Along with Albariño producers represented here in the US by José Pastor, such as Pedralonga, Raul Pérez and Do Ferreiro, the likes of Spanish Artisan Wine & Spirits Group producers such as Lagar de Broullón, O'Forollo, Avó Roxo, Cabaleiro do Val and Rozas are redefining just what Albariño can and should be and are amongst some of the most exciting new (at least to me) dry white wines that I have tasted in several years. In fact, Gerry’s roster of Albariño producers is so superb that he generally saves them for the end of tastings, starting with reds and Rosado bottlings and letting the Albariño producers finish off the festivities at the two events I attended!

I first tasted several of these wines at the start of March of this year, as the wines were just scheduling to depart from Spain (and I for a month-long swing through France and Germany), and then followed up with a second tasting in late May when the wines had fully arrived here in New York. Both tastings emphasized that Señor Dawes’ lineup is chock full of outstanding producers new to the export markets and who are fashioning absolutely stellar, old school wines that are long on terroir, purity of fruit, tangy acids and great personality that are derived from their traditional places of origin, rather than from a tony French tonnelier or trendy international winemaking consultant.

While I have not yet had the pleasure to visit and taste in the cellars with these producers, it is now at the top of my list for future tasting trips and it will not be long until I have the pleasure to meet these vignerons in person and get a better feel for their philosophies and vineyard landscapes. For, these are really superb wines and some of the most exciting new producers to cross my path in several years. For subscribers not located here in the states, I am sure that these small artisan producers would be delighted to be contacted directly about the availability of their wines, as there is little doubt that they are currently swimming upstream from the more “typical” Spanish wine market at home (still seemingly enamored of alcoholic clout and tons of new wood) and would be amenable to sharing a few of their great bottles with sympathetic private clients from around the continent.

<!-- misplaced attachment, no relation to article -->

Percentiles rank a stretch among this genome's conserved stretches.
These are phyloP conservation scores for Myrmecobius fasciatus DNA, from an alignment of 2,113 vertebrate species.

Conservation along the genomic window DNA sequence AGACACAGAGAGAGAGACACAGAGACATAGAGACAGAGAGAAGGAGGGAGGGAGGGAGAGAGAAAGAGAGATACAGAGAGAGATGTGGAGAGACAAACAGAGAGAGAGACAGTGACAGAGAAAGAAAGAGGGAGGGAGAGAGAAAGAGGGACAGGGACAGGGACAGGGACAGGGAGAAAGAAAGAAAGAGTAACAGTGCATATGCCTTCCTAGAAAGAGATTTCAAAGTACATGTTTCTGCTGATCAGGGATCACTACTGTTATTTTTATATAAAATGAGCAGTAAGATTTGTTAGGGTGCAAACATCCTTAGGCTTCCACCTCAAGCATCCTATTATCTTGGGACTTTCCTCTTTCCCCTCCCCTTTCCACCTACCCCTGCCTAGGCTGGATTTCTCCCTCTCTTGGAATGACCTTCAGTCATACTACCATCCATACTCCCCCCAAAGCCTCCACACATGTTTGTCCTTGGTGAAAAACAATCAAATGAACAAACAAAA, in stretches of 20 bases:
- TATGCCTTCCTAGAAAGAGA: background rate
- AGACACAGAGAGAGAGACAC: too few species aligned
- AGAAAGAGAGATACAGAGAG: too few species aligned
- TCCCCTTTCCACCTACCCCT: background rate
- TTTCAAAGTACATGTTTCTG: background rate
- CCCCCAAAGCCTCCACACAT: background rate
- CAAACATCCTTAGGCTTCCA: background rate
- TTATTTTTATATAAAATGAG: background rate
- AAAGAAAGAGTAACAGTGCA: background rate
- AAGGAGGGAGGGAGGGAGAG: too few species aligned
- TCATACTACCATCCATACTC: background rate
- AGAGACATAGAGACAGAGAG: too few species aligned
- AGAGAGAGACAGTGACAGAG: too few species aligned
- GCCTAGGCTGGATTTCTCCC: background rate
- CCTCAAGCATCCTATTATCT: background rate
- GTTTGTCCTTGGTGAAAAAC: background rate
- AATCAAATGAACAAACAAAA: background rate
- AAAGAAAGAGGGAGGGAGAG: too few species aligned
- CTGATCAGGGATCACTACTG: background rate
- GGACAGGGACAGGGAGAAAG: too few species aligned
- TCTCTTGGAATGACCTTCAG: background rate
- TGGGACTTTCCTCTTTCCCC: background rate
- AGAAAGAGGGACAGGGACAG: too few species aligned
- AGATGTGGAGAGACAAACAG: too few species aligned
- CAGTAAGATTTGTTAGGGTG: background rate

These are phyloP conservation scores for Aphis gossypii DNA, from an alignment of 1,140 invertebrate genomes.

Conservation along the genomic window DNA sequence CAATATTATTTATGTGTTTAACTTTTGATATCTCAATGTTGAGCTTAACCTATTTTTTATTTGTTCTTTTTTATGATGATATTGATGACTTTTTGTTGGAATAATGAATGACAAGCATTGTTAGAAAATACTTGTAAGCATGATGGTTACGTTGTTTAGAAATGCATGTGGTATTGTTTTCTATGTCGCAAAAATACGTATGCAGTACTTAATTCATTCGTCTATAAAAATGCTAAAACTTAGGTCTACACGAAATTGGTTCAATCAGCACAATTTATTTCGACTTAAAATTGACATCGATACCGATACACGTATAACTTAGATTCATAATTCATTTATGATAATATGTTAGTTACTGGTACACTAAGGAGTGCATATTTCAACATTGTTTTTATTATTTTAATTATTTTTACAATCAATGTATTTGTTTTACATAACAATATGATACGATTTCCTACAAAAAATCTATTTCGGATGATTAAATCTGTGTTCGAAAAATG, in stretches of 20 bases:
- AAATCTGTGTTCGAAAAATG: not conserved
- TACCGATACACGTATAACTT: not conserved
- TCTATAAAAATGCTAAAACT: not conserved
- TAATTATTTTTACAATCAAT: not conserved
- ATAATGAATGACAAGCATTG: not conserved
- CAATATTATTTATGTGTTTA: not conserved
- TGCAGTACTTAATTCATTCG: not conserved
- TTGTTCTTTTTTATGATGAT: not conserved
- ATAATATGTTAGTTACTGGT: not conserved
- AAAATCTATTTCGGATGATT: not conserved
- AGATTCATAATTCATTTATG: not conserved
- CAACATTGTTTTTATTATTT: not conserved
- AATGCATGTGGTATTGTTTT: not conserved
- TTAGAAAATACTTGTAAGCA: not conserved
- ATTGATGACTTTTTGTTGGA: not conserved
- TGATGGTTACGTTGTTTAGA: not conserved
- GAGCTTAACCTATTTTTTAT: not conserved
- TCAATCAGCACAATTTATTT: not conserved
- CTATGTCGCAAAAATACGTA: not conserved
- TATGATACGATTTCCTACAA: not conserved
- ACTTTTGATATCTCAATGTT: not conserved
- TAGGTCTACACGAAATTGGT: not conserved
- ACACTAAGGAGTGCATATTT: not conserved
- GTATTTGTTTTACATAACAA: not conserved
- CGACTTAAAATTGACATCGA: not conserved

Slide show on The Spanish Artisan Wine Group - Gerry Dawes Selections
(Double click to enlarge.)


Vinos Blancos

2011 Finca Teira Blanco - Bodegas Manuel Formigo (Ribeiro)
The 2011 Finca Teira Blanco from Bodegas Manuel Formigo is a blend of sixty-five percent Treixadura, twenty percent Godello and fifteen percent Torrontés, making it a slightly
different mix than the 2010 reviewed below. The wine tips the scales at 12.7 percent alcohol and offers up a fine bouquet of white peach, lemon, a beautiful base of white soil tones, a touch of candied lemon peel (think mature Raveneau Chablis), pretty spice tones and a beautifully musky floral topnote redolent of honeysuckle. On the palate the wine is fullish, complex and beautifully balanced, with lovely, ripe acids, fine focus and grip and a very long, classy finish that really does its best work at the table. A really lovely bottle of Ribeiro white wine. Fine juice that is still fairly young and will clearly develop secondary layers of complexity with further bottle age. 2012-2018. 91+.

2010 Finca Teira Blanco - Bodegas Manuel Formigo (Ribeiro)

The 2010 Finca Teira is a blend of seventy percent Treixadura, twenty percent Godello and ten percent Alvilla. It weighs in at a cool 12.5 percent alcohol and is a lovely middleweight, offering up a complex nose of lemon, grapefruit, salty soil tones, citrus peel and a touch of beeswax in the upper register. On the palate the wine is medium-full, bright and very wellbalanced, with perfectly respectable depth in the mid-palate, good focus and fine length and grip on the finish. This is not exactly snappy today, but it remains fresh and vibrant for near-term drinking. 2012-2015. 89.